4 December 2005
Photocopies as Art continued
Thanks heaps Anon (See previous posts coments), I really appreciate your input as you’re someone who has a lot of printmaking experience, but is also keen to look at different methods, like your blog.
I should say that I still love other print making techniques and I can definitely see their appeal and intrigue. For me, like I may have mentioned before, I went through all this agonising over which acceptable printmaking method I was going to use for my drawings. Everything I thought of would of used photocopying, especially stuff like solar plate and screen printing. But I didn’t think I could just use photocopies, I got over it when I realised it was only minor technical concerns that could be overcome.
(I was reading a photocopied comic I bought the other day and I had to smile as I noticed the black areas had a slight texture that you could feel as you run your fingers over it, so a photocopy also has texture in some instances).
So far the prints I have made have been hand coloured in some way, and I see this as a way of getting the ‘hands on’ experience that you usually get with other print making methods, and goes to further personalise the print.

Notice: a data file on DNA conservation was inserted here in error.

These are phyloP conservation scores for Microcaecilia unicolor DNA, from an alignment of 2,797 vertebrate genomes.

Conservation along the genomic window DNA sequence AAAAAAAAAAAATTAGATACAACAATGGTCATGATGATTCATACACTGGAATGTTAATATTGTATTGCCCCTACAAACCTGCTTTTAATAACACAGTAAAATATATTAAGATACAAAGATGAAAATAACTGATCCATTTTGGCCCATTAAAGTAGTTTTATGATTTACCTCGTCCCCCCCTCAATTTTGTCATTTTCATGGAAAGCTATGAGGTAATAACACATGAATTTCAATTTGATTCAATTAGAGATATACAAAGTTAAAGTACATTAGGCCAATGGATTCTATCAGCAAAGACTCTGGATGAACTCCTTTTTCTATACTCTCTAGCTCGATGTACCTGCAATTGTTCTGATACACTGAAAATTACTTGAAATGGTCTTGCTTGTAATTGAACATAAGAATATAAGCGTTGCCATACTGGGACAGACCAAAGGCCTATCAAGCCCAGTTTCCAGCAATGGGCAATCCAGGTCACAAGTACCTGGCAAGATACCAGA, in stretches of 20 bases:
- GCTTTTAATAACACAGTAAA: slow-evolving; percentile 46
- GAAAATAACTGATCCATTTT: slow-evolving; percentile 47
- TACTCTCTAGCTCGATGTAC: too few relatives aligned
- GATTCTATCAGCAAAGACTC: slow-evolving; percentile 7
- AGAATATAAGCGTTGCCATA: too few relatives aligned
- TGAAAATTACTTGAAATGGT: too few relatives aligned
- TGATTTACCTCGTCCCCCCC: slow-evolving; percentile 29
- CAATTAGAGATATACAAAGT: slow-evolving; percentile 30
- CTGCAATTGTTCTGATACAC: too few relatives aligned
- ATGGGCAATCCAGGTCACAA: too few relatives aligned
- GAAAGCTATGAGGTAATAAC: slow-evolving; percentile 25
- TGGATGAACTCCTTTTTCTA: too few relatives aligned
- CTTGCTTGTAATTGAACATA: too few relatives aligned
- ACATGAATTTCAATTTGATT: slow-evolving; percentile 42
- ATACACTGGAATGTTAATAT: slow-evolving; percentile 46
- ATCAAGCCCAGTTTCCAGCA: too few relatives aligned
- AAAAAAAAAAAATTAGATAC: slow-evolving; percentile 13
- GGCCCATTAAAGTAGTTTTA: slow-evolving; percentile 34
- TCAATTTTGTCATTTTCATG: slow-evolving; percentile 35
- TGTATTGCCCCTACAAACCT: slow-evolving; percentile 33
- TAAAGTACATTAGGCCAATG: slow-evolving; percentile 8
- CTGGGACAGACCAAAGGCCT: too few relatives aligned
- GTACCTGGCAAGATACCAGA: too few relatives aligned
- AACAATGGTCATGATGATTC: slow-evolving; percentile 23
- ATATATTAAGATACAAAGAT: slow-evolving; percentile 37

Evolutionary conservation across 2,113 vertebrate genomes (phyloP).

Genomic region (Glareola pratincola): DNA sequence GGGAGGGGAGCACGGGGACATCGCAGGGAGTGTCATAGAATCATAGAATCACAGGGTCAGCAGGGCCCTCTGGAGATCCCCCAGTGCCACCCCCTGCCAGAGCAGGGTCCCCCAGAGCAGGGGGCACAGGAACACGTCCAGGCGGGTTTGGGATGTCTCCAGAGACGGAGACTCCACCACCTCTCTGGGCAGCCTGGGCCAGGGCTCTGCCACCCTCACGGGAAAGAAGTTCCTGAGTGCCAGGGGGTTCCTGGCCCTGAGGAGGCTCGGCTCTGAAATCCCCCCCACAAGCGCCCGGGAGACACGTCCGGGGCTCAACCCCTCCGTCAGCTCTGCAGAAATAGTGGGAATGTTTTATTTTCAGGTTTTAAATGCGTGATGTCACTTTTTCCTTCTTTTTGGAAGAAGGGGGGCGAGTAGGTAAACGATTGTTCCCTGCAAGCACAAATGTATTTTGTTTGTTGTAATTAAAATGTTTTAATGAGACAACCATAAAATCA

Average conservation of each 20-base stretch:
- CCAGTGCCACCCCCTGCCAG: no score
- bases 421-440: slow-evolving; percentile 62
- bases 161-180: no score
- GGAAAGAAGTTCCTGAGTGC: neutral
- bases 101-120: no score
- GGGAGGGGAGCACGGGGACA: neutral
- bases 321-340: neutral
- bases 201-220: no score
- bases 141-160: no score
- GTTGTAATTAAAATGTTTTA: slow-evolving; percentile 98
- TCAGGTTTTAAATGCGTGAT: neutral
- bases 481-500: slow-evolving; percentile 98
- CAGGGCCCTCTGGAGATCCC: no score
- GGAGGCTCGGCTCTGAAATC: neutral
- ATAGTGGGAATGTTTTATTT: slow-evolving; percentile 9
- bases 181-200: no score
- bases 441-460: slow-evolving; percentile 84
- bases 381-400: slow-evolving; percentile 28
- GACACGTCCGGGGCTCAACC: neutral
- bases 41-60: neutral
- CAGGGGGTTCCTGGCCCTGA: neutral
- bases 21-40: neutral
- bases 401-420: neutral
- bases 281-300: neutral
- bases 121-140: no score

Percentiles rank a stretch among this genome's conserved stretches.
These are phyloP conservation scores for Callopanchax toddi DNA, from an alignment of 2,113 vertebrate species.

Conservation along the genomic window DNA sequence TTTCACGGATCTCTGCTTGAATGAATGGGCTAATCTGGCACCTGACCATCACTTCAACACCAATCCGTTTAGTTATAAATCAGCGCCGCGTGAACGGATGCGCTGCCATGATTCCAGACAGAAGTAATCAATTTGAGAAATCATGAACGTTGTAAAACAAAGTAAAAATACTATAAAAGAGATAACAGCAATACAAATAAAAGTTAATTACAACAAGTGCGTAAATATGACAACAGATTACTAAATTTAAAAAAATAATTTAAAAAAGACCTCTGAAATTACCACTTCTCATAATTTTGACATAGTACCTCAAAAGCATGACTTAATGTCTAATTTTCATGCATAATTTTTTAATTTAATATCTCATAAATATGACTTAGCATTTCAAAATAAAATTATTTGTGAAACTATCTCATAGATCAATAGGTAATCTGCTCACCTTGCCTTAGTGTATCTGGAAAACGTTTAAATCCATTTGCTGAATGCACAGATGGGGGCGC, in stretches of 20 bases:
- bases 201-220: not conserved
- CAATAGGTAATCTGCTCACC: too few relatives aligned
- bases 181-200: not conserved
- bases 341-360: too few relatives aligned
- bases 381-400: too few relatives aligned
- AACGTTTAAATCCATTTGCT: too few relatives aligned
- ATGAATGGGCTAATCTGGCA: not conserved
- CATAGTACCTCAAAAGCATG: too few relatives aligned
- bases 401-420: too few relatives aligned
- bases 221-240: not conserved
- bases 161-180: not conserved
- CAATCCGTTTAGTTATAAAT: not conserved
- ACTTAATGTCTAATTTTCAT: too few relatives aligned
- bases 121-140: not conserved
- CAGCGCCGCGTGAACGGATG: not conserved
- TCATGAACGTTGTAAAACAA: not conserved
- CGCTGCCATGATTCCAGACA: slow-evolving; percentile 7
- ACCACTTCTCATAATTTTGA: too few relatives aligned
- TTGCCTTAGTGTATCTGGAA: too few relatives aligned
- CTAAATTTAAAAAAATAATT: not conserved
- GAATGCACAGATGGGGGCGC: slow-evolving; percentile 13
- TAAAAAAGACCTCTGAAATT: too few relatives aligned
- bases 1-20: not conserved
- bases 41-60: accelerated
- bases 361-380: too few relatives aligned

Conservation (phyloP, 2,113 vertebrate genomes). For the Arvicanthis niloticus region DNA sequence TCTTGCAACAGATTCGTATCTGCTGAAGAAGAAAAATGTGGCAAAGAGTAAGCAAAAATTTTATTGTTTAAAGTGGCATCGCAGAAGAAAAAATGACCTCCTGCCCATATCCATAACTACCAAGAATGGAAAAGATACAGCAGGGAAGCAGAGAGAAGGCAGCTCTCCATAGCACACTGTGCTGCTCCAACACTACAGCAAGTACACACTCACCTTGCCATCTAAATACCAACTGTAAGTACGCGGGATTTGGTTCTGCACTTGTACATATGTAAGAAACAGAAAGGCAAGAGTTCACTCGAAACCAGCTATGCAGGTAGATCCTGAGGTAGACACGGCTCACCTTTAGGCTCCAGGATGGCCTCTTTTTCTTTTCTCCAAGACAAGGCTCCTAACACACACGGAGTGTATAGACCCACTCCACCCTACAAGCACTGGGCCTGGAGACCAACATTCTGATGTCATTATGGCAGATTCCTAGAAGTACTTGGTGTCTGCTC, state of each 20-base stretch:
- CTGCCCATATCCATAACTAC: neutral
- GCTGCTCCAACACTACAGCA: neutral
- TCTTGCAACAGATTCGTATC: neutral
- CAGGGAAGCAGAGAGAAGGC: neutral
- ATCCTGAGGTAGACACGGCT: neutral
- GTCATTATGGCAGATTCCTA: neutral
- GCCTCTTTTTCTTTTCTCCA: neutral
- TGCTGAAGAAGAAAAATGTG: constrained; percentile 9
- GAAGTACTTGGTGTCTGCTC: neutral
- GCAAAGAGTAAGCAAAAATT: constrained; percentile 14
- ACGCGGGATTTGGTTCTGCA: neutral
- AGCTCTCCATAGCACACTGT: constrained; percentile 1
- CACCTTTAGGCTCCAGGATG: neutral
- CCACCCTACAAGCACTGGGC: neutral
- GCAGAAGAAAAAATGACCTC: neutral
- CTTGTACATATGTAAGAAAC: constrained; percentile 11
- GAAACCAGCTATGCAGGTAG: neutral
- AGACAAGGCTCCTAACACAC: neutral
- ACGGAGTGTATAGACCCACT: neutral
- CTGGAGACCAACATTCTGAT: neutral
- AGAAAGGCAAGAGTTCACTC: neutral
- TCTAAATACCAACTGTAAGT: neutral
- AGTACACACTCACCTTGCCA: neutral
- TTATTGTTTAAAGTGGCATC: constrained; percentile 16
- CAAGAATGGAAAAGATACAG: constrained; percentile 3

I’m hopefully going to dabble in some screen printing next year and this will allow for a larger scale an some colour, but I’ll be thankful that I’ve had lots of photocopy experience when I’m setting up my screens and composing my images…So I’ll have to see if I appreciate it more, for all the trouble.
It’s interesting what you mention about Europe as I have found in Canada there is more of an appreciation of prints, and many people have original prints in their houses. But in Australia you’re more likely to find non editioned mass produced reproductions (Which also have their place) but I feel it’s nice to have something that is special and some of the artists sweat has gone into making it in some form.
I guess it’s also similar to when photography came out, painters felts so threatened by it, that they dismissed it for countless reasons. I think the best thing to do is not be threatened by the new, but take it on board. Just because we have the internet doesn’t mean we should throw away everything that has come before. And even though photocopying is available there is still room and a need for other methods. It’s 2005 and people are still painting, it’s fantastic!
As you said is a long running argument and the subject keeps changing
-“Photography’s not Art!”
-“Printmaking’s not Art!”
-“Screen printing is not Art!”
-“Solar plate is not Art!”
-“Photocopies are not art!”
And to this day you can still encounter these opinions, but maybe that’s just more slice of the pie for us to enjoy! People usually say as soon as it’s in a gallery it’s art, but maybe it should just be as long as people make it and others experience it, that it is Art.
at 6:20 am